Skip to main content


  • Research
  • Open Access

Nicotine-mediated invasion and migration of non-small cell lung carcinoma cells by modulating STMN3 and GSPT1 genes in an ID1-dependent manner

  • 1, 2,
  • 1,
  • 1, 3 and
  • 1Email author
Contributed equally
Molecular Cancer201413:173

  • Received: 18 March 2014
  • Accepted: 4 July 2014
  • Published:



Inhibitor of DNA binding/Differentiation 1 (ID1) is a helix loop helix transcription factor that lacks the basic DNA binding domain. Over-expression of ID1 has been correlated with a variety of human cancers; our earlier studies had shown that reported ID1 is induced by nicotine or EGF stimulation of non-small cell lung cancer (NSCLC) cells and its down regulation abrogates cell proliferation, invasion and migration. Here we made attempts to identify downstream targets of ID1 that mediate these effects.


A microarray analysis was done on two different NSCLC cell lines (A549 and H1650) that were transfected with a siRNA to ID1 or a control, non-targeting siRNA. Cells were stimulated with nicotine and genes that were differentially expressed upon nicotine stimulation and ID1 depletion were analyzed to identify potential downstream targets of ID1. The prospective role of the identified genes was validated by RT-PCR. Additional functional assays were conducted to assess the role of these genes in nicotine induced proliferation, invasion and migration. Experiments were also conducted to elucidate the role of ID1, which does not bind to DNA directly, affects the expression of these genes at transcriptional level.


A microarray analysis showed multiple genes are affected by the depletion of ID1; we focused on two of them: Stathmin-like3 (STMN3), a microtubule destabilizing protein, and GSPT1, a protein involved in translation termination; these proteins were induced by both nicotine and EGF in an ID1 dependent fashion. Overexpression of ID1 in two different cell lines induced STMN3 and GSPT1 at the transcriptional level, while depletion of ID1 reduced their expression. STMN3 and GSPT1 were found to facilitate the proliferation, invasion and migration of NSCLC cells in response to nAChR activation. Attempts made to assess how ID1, which is a transcriptional repressor, induces these genes showed that ID1 down regulates the expression of two transcriptional co-repressors, NRSF and ZBP89, involved in the repression of these genes.


Collectively, our data suggests that nicotine and EGF induce genes such as STMN3 and GSPT1 to promote the proliferation, invasion and migration of NSCLC, thus enhancing their tumorigenic properties. These studies thus reveal a central role for ID1 and its downstream targets in facilitating lung cancer progression.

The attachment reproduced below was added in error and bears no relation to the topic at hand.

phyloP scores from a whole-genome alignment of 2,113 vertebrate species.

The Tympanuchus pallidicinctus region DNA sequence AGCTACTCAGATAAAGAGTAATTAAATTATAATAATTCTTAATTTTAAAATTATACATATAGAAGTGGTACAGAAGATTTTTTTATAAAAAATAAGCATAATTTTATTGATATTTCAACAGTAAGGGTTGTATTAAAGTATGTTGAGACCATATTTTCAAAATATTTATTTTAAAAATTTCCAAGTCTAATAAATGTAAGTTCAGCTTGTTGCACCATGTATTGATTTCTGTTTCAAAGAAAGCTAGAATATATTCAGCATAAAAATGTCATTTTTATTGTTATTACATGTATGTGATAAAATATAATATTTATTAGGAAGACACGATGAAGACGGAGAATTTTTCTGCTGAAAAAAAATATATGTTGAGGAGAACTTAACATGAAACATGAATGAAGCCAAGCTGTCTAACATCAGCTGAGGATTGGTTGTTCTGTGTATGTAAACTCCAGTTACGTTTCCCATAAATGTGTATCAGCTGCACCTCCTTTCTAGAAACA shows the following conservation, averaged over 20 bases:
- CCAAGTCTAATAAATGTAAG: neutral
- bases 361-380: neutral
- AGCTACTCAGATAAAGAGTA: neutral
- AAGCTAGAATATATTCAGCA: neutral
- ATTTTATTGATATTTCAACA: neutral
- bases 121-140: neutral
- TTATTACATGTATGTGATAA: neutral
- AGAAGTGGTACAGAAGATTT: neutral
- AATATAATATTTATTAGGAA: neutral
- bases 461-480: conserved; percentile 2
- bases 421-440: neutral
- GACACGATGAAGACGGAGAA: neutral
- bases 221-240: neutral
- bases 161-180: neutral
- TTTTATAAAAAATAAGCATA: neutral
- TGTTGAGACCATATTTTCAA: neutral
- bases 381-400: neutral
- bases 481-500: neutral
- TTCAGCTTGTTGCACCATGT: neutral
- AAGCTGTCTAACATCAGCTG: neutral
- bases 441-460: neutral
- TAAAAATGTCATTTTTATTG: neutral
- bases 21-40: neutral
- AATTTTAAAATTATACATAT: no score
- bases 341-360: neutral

• ID1
  • ZBP89
  • NRSF
  • Cell proliferation
  • Transcriptional repression


Lung cancer is one of the leading causes of cancer-related deaths worldwide [1] and chemotherapy with cytotoxic agents has been the mainstay of treatment for advanced lung cancer [2]. However, the efficacy of these agents is quite limited, and they have severe adverse effects. More recently, therapies that specifically target factors involved in the development and progression of lung cancer have shown promising efficacy [3]. Greater than 85% of all lung cancer cases occur among people who are either current or former tobacco smokers [4]. Epidemiological studies clearly establish cigarette smoking as the major cause of lung cancer, as well as cancers of the pancreas, bladder and other organs [5]. It is estimated that about 90% of male lung cancer deaths and 75% of female lung cancer deaths in the United States each year are caused by smoking [6].

Nicotine, the major addictive component of cigarette smoke is not a carcinogen by itself and cannot initiate tumorigenesis in humans and rodents [7]; but many of the carcinogens in tobacco smoke are derivatives of nicotine. The addictive effects of nicotine are mediated through pentameric nicotinic acetylcholine receptors (nAChRs) that are expressed on neurons; nAChRs are also expressed on muscles, neuromuscular junctions as well as a variety of non-neuronal tissues [8]. Several studies have shown that activation of nAChRs on non-neuronal cells can induce proliferation and that nicotine has strong mitogenic effects [9, 10]. Nicotine was found to induce cell proliferation in a Src dependent pathway, that was dependent on the scaffolding proteins β-arrestin-1 and E2F1 transcription factor [9]. Earlier studies had also established that nicotine could induce angiogenesis, raising the possibility that nicotine can affect the biology of vasculature; indeed, smoking has been correlated with multiple cardiovascular diseases [11]. The ability of nicotine to induce cell proliferation and angiogenesis indicated that it might have tumor promoting functions and our earlier studies showed that exposure of cells to nicotine induced epithelial-mesenchymal transition and promoted cell invasion and migration [12]. Further, nicotine was found to promote the growth and metastasis of lung and pancreatic cancers in mouse xenograft models, suggesting that nicotine can promote the growth and metastasis of tumors already initiated by tobacco carcinogens [13, 14].